Fijian Children of American Servicemen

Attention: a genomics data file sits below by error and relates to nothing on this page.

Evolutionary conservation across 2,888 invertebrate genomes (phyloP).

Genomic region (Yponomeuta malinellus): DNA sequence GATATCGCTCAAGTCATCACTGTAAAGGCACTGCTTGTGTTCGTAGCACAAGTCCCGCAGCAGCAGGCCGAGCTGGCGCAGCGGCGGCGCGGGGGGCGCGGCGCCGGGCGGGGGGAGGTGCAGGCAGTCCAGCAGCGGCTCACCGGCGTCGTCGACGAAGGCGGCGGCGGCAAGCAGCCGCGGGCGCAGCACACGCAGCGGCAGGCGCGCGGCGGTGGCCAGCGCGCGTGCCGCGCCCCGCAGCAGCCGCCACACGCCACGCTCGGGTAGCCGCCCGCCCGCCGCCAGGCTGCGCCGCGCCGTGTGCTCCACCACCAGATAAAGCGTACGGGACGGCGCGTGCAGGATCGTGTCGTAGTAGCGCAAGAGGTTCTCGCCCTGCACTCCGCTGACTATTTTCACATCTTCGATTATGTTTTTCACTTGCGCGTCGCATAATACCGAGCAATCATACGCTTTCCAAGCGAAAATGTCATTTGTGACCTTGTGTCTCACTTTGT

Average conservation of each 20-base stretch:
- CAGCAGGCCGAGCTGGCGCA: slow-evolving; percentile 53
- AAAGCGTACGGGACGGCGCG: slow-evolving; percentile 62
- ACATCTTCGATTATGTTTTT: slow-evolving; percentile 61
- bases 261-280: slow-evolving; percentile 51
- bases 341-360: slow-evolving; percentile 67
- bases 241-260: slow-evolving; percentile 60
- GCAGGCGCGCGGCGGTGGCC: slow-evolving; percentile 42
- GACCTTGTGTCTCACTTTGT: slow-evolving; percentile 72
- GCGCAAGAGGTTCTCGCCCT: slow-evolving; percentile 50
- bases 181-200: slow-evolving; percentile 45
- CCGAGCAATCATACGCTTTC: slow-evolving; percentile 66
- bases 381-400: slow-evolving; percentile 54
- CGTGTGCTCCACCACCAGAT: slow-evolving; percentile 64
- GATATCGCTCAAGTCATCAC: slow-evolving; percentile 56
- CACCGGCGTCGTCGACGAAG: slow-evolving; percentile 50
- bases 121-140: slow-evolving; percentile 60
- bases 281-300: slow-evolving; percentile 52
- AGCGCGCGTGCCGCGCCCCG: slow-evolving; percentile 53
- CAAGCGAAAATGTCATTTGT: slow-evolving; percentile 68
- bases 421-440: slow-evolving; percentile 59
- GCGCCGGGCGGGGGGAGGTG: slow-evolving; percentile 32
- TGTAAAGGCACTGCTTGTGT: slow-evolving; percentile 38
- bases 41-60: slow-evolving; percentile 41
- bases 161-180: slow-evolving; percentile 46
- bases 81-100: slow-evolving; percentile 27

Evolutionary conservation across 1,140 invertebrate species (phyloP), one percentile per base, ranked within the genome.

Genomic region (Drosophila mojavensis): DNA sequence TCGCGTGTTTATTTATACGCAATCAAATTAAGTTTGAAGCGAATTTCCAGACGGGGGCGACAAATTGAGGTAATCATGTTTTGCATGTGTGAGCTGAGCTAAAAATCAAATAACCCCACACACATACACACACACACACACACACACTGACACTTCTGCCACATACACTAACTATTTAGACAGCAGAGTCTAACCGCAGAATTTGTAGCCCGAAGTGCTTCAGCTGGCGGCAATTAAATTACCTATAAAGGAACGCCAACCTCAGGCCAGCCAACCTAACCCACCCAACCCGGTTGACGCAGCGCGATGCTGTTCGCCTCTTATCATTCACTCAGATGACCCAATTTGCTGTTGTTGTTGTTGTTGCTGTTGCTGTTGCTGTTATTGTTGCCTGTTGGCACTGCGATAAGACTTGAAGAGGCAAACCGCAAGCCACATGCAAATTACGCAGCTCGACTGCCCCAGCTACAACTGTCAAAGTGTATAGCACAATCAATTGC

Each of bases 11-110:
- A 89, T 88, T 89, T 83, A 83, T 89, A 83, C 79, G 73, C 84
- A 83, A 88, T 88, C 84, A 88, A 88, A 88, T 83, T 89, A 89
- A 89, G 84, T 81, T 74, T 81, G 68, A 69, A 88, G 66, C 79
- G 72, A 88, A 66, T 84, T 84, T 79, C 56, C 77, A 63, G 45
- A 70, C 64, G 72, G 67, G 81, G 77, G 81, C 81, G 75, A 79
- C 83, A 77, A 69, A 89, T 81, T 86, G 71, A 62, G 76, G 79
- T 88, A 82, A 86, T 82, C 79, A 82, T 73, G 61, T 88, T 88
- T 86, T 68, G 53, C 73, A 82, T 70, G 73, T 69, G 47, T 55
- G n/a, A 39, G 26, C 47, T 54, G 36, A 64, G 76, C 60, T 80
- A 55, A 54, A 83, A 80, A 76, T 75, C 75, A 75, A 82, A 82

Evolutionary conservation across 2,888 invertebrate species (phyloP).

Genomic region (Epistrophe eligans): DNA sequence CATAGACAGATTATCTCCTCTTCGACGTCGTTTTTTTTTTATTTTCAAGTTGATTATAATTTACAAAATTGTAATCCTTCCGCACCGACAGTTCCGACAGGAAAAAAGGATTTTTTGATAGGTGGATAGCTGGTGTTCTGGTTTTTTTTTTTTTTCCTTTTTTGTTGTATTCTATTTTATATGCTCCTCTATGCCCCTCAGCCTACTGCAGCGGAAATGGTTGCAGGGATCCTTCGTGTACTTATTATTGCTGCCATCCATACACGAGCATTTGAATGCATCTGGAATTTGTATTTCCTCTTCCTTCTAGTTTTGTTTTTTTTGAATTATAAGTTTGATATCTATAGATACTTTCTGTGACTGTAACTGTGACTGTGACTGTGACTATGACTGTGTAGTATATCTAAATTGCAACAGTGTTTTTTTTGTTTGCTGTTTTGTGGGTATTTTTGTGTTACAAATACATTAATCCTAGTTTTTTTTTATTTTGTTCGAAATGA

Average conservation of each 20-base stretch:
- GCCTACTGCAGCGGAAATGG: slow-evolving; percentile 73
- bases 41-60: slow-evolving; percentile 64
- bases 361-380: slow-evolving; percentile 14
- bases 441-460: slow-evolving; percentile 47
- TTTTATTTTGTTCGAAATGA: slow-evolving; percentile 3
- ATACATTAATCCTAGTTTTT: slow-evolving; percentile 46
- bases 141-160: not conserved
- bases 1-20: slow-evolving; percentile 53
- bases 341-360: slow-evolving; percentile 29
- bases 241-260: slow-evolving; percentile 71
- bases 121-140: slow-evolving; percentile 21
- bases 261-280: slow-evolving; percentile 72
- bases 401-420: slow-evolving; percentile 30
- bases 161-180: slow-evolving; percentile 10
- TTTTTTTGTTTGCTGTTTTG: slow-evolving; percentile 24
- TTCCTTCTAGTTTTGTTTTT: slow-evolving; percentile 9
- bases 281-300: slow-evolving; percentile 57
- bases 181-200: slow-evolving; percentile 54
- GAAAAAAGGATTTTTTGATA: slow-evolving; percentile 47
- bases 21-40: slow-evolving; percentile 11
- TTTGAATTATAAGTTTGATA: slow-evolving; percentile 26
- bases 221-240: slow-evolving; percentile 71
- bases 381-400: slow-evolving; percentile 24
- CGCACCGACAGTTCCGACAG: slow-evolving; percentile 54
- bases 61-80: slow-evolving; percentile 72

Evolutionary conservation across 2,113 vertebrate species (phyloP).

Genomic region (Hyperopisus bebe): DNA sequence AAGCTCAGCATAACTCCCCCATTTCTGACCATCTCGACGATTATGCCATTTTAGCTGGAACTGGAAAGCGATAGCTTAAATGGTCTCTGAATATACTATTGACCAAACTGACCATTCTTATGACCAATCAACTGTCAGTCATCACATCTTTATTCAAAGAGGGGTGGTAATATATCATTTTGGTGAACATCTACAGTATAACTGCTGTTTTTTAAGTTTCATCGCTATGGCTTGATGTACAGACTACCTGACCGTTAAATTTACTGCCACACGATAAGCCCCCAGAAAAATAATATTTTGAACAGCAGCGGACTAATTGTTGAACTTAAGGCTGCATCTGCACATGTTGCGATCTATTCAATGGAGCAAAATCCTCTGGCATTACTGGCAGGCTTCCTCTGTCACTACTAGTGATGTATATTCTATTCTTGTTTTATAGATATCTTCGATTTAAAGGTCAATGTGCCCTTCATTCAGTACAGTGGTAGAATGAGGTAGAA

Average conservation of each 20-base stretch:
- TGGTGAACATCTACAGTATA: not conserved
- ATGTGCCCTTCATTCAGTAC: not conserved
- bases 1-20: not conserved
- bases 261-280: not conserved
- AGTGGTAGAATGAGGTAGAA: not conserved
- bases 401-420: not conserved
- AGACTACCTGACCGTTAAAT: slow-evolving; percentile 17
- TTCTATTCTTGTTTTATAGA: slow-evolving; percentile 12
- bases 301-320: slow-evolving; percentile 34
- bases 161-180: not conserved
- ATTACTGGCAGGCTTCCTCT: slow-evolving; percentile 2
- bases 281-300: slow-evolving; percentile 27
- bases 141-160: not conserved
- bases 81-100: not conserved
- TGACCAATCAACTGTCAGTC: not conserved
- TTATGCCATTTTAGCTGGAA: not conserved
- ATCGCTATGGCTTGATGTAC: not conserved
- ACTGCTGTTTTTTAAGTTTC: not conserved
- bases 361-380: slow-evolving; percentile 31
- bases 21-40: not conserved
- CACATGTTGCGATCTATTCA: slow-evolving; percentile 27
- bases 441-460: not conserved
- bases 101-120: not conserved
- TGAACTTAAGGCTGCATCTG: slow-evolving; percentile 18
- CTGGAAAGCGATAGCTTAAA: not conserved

Personal narratives here discuss children born to American servicemen in Fiji, often called Kai Merika. Their mothers were indigenous Fijian (i-Taukei) or of mixed ethnic descent (Kailoma). We explore culturally embedded silences, family secrets and other social and structural factors surrounding the ambivalent acceptance of these children. The chapter also sheds light on women’s roles and experiences during World War II and the efforts by their children to trace their fathers. The legacy of being Kai Merika has implications for identity within contemporary Fiji.
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